- Report on their results after six months have passed

- Let the work force vote on what raises they should get.

Actually... we could just skip steps one and two, couldn't we?

Anonymous said...

Took a walk through Quemazon this weekend. For Sale signs plastered all over. Suddenly that $500k McMansion is not looking so attractive.

Anonymous said...

Question 17 on the NNSA Transformation Survey . . . Read on

http://www.zoomerang.com/web/SharedResults/SharedResultsOpenEndedResultsPage.aspx?ID=L2339G3Z6VT4&REQQUEST=rating_scale_111

Anonymous said...

Question 14 of the NNSA Transformation Survey Read on


http://www.zoomerang.com/web/SharedResults/SharedResultsOpenEndedResultsPage.aspx?ID=L2339G3Z6VT4&REQQUEST=comment_119

Anonymous said...

Question Number 19

http://www.zoomerang.com/web/SharedResults/SharedResultsOpenEndedResultsPage.aspx?ID=L2339G3Z6VT4&REQQUEST=rating_scale_127

Anonymous said...

Question number 25 of the Nuclear Weapon Transformation Survey:


http://www.zoomerang.com/web/SharedResults/SharedResultsOpenEndedResultsPage.aspx?ID=L2339G3Z6VT4&REQQUEST=comment_131

Anonymous said...

Question Number 26 of the NNSA Nuclear Weapons Transformation:

http://www.zoomerang.com/web/SharedResults/SharedResultsOpenEndedResultsPage.aspx?ID=L2339G3Z6VT4&REQQUEST=comment_61

Anonymous said...

I guess its better to be laughing than crying. Did anybody notice the award than LANS got for excellence in reporting it accounted for 99.8% of its property? I'm so impressed that even though individual divisions had each 'lost' about $2M of property on June 1st they found it all by the end of June just in time to get an award from DOE. Sounds like high performance management to me!

Anonymous said...

Rumors from DC DOE are that DOE was/is so pissed at LANS for its screw-ups that they want to pull the plug on the LANS contract and make all LANL staff federal employees until they can re-bid the contract. Something else may soon surface as to what the LANS high performance managers did.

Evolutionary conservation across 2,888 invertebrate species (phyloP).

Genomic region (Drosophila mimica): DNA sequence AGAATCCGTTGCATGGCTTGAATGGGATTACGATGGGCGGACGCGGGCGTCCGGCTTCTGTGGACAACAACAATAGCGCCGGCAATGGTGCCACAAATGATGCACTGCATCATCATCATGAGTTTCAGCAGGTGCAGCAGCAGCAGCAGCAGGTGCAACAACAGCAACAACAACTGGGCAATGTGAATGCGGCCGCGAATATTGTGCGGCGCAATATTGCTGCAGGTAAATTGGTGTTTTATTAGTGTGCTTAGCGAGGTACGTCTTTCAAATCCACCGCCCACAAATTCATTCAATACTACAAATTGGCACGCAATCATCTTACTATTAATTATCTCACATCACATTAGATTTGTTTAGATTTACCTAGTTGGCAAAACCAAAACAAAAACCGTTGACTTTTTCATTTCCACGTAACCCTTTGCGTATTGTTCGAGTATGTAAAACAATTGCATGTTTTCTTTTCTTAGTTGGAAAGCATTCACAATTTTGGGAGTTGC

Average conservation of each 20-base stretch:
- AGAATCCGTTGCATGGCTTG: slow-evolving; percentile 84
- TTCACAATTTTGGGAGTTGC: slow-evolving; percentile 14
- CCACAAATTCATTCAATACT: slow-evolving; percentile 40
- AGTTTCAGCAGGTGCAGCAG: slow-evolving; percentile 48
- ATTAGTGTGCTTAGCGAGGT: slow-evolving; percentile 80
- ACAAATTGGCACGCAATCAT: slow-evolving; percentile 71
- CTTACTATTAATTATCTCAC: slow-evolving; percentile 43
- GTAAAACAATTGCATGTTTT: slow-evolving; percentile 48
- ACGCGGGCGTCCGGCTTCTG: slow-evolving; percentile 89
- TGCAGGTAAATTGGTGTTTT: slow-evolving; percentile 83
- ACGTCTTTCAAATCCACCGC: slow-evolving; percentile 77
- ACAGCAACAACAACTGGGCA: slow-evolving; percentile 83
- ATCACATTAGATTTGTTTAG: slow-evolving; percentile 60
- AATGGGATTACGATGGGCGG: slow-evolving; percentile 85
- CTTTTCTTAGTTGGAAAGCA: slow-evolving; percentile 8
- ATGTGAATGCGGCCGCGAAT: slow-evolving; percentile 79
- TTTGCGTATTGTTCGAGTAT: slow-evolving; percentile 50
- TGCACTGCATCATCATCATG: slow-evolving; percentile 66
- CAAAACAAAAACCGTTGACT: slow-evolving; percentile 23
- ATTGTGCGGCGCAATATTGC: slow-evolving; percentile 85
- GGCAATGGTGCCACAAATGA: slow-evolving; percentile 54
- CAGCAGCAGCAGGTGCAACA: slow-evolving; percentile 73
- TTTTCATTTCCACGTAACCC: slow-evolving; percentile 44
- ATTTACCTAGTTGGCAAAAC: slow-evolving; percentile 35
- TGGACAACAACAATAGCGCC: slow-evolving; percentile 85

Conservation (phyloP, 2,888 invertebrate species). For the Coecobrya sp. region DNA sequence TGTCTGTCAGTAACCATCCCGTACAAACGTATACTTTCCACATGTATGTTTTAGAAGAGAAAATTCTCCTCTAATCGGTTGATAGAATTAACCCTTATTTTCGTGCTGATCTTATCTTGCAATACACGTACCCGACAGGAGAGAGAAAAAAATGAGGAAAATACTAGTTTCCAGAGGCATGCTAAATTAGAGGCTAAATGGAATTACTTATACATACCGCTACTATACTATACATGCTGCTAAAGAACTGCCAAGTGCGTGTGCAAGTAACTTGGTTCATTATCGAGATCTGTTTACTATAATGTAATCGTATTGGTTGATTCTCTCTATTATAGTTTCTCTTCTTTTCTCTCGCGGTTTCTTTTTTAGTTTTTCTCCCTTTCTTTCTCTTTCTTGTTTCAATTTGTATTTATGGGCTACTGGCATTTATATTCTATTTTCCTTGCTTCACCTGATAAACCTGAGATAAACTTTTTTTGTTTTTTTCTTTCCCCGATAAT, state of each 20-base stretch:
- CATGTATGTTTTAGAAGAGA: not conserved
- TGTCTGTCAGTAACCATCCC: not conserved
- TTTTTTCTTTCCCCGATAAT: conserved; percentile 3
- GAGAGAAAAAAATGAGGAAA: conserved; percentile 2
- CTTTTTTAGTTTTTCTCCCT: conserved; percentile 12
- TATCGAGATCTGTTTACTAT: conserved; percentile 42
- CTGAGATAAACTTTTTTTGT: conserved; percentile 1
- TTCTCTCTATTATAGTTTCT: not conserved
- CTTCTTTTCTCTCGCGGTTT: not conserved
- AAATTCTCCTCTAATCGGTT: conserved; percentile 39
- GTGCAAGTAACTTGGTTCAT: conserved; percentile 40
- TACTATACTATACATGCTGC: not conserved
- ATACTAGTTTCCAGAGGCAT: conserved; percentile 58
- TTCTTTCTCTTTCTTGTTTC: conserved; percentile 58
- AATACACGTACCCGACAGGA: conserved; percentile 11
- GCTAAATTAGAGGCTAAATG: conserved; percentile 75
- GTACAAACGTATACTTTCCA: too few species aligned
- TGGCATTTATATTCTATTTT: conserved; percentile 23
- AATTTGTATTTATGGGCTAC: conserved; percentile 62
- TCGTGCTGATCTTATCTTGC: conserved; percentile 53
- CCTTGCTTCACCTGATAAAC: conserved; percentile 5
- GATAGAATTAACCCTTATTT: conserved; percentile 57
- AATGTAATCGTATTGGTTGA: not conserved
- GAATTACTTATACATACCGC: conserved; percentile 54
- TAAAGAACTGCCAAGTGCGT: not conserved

Anonymous said...

So, what are the 12 goals and why the big secret? Why not share how the senior management team decided how they were going to fuck us over again?

Anonymous said...

The 12 goals are the LANS equivalent of the 3 seashells from Demolition Man.

Anonymous said...

Shared fate ... hmmm... that must have been Neu's input to the memo. What an idiot. Shared fate with Neu means you get fucked while she get a bonus and get's her special projects funded. Now THAT's leadership!

Anonymous said...

Poster 8:46 PM, can you give us data that helps solidify your comments as something more than just wild rumour? I don't doubt that DOE may be pissed, but, heck, NNSA recently awarded the LLC contract to the same crew of screw-ups out at LLNL.

Anonymous said...

There are some many We-We's in this particular memo from Mikey that I feel like I've just been pissed upon.

Anonymous said...

The 12 Goals are mostly of the "Mom and Apple Pie" variety. Here they are:

(1) Make safety and security integral to every activity we do

(2) Implement a cyber-security system that reduces risk while providing exemplary service and productivity

(3) Establish excellence in environmental stewardship

(4) Assess the safety, reliability, and performance of LANL weapons systems

(5) Transform the Laboratory and the nation's nuclear weapons stockpile to achieve the 2030 vision, in partnership with the Complex

(6) Leverage our science and technology advantage to anticipate, counter, and defeat global threats and meet national priorities, including energy security

(7) Be the premier national security science laboratory and realize our vision for a capabilities-based organization

(8) Provide efficient, responsive, and secure infrastructure and disciplined operations that effectively support the Laboratory mission and its workforce